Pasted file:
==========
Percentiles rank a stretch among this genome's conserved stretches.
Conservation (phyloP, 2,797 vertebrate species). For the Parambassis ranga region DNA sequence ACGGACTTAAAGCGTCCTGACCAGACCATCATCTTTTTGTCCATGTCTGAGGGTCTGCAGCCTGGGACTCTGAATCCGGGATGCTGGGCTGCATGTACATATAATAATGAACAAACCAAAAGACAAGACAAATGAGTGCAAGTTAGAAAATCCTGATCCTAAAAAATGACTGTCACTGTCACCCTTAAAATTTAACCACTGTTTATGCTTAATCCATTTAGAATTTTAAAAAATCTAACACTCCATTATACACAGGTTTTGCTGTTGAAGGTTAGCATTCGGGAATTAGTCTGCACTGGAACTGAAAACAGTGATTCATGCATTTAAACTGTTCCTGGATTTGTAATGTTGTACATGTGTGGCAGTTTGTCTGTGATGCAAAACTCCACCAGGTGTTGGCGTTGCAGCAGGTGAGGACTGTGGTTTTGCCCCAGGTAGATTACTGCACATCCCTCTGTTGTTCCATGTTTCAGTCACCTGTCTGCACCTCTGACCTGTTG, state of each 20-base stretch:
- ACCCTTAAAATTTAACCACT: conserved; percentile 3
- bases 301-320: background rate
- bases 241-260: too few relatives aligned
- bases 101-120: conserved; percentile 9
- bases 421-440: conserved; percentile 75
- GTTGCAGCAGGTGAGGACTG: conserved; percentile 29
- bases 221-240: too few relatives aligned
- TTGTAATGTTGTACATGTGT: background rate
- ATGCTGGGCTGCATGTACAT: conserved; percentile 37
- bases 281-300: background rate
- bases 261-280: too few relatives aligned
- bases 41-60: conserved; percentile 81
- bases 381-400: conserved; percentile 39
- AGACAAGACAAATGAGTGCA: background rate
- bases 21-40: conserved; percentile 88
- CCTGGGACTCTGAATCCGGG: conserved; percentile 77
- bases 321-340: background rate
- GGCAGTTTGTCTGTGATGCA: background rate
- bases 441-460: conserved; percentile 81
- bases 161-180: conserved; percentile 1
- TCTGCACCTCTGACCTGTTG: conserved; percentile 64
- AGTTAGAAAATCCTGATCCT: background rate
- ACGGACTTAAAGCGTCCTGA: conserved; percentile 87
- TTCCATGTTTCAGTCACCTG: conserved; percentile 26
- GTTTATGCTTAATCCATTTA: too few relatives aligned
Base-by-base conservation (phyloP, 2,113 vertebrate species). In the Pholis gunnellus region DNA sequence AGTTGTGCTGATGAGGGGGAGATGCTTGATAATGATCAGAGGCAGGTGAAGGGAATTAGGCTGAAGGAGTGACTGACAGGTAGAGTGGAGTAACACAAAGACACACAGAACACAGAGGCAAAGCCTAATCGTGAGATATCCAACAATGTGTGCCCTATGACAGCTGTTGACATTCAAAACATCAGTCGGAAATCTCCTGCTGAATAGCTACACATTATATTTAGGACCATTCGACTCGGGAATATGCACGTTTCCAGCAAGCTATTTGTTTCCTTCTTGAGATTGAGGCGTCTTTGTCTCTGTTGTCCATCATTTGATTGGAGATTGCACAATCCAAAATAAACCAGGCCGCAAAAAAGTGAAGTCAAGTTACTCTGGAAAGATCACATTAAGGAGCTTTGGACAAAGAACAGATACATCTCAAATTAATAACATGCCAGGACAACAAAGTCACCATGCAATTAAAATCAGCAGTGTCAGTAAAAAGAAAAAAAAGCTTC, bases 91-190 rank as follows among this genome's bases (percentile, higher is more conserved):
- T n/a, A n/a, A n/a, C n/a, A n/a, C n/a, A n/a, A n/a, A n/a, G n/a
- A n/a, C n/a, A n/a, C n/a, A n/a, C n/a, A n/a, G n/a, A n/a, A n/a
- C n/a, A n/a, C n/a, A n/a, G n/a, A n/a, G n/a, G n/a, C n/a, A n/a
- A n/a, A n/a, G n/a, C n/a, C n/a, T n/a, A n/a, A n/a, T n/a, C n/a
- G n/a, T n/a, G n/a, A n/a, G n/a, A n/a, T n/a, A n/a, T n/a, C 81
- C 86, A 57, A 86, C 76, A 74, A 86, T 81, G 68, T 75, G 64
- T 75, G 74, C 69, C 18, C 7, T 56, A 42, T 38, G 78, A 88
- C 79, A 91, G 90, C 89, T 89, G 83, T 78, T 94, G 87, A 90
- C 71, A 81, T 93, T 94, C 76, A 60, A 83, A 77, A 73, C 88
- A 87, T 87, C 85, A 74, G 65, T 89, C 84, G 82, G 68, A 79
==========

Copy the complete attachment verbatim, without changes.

Percentiles rank a stretch among this genome's conserved stretches.
Conservation (phyloP, 2,797 vertebrate species). For the Parambassis ranga region DNA sequence ACGGACTTAAAGCGTCCTGACCAGACCATCATCTTTTTGTCCATGTCTGAGGGTCTGCAGCCTGGGACTCTGAATCCGGGATGCTGGGCTGCATGTACATATAATAATGAACAAACCAAAAGACAAGACAAATGAGTGCAAGTTAGAAAATCCTGATCCTAAAAAATGACTGTCACTGTCACCCTTAAAATTTAACCACTGTTTATGCTTAATCCATTTAGAATTTTAAAAAATCTAACACTCCATTATACACAGGTTTTGCTGTTGAAGGTTAGCATTCGGGAATTAGTCTGCACTGGAACTGAAAACAGTGATTCATGCATTTAAACTGTTCCTGGATTTGTAATGTTGTACATGTGTGGCAGTTTGTCTGTGATGCAAAACTCCACCAGGTGTTGGCGTTGCAGCAGGTGAGGACTGTGGTTTTGCCCCAGGTAGATTACTGCACATCCCTCTGTTGTTCCATGTTTCAGTCACCTGTCTGCACCTCTGACCTGTTG, state of each 20-base stretch:
- ACCCTTAAAATTTAACCACT: conserved; percentile 3
- bases 301-320: background rate
- bases 241-260: too few relatives aligned
- bases 101-120: conserved; percentile 9
- bases 421-440: conserved; percentile 75
- GTTGCAGCAGGTGAGGACTG: conserved; percentile 29
- bases 221-240: too few relatives aligned
- TTGTAATGTTGTACATGTGT: background rate
- ATGCTGGGCTGCATGTACAT: conserved; percentile 37
- bases 281-300: background rate
- bases 261-280: too few relatives aligned
- bases 41-60: conserved; percentile 81
- bases 381-400: conserved; percentile 39
- AGACAAGACAAATGAGTGCA: background rate
- bases 21-40: conserved; percentile 88
- CCTGGGACTCTGAATCCGGG: conserved; percentile 77
- bases 321-340: background rate
- GGCAGTTTGTCTGTGATGCA: background rate
- bases 441-460: conserved; percentile 81
- bases 161-180: conserved; percentile 1
- TCTGCACCTCTGACCTGTTG: conserved; percentile 64
- AGTTAGAAAATCCTGATCCT: background rate
- ACGGACTTAAAGCGTCCTGA: conserved; percentile 87
- TTCCATGTTTCAGTCACCTG: conserved; percentile 26
- GTTTATGCTTAATCCATTTA: too few relatives aligned
Base-by-base conservation (phyloP, 2,113 vertebrate species). In the Pholis gunnellus region DNA sequence AGTTGTGCTGATGAGGGGGAGATGCTTGATAATGATCAGAGGCAGGTGAAGGGAATTAGGCTGAAGGAGTGACTGACAGGTAGAGTGGAGTAACACAAAGACACACAGAACACAGAGGCAAAGCCTAATCGTGAGATATCCAACAATGTGTGCCCTATGACAGCTGTTGACATTCAAAACATCAGTCGGAAATCTCCTGCTGAATAGCTACACATTATATTTAGGACCATTCGACTCGGGAATATGCACGTTTCCAGCAAGCTATTTGTTTCCTTCTTGAGATTGAGGCGTCTTTGTCTCTGTTGTCCATCATTTGATTGGAGATTGCACAATCCAAAATAAACCAGGCCGCAAAAAAGTGAAGTCAAGTTACTCTGGAAAGATCACATTAAGGAGCTTTGGACAAAGAACAGATACATCTCAAATTAATAACATGCCAGGACAACAAAGTCACCATGCAATTAAAATCAGCAGTGTCAGTAAAAAGAAAAAAAAGCTTC, bases 91-190 rank as follows among this genome's bases (percentile, higher is more conserved):
- T n/a, A n/a, A n/a, C n/a, A n/a, C n/a, A n/a, A n/a, A n/a, G n/a
- A n/a, C n/a, A n/a, C n/a, A n/a, C n/a, A n/a, G n/a, A n/a, A n/a
- C n/a, A n/a, C n/a, A n/a, G n/a, A n/a, G n/a, G n/a, C n/a, A n/a
- A n/a, A n/a, G n/a, C n/a, C n/a, T n/a, A n/a, A n/a, T n/a, C n/a
- G n/a, T n/a, G n/a, A n/a, G n/a, A n/a, T n/a, A n/a, T n/a, C 81
- C 86, A 57, A 86, C 76, A 74, A 86, T 81, G 68, T 75, G 64
- T 75, G 74, C 69, C 18, C 7, T 56, A 42, T 38, G 78, A 88
- C 79, A 91, G 90, C 89, T 89, G 83, T 78, T 94, G 87, A 90
- C 71, A 81, T 93, T 94, C 76, A 60, A 83, A 77, A 73, C 88
- A 87, T 87, C 85, A 74, G 65, T 89, C 84, G 82, G 68, A 79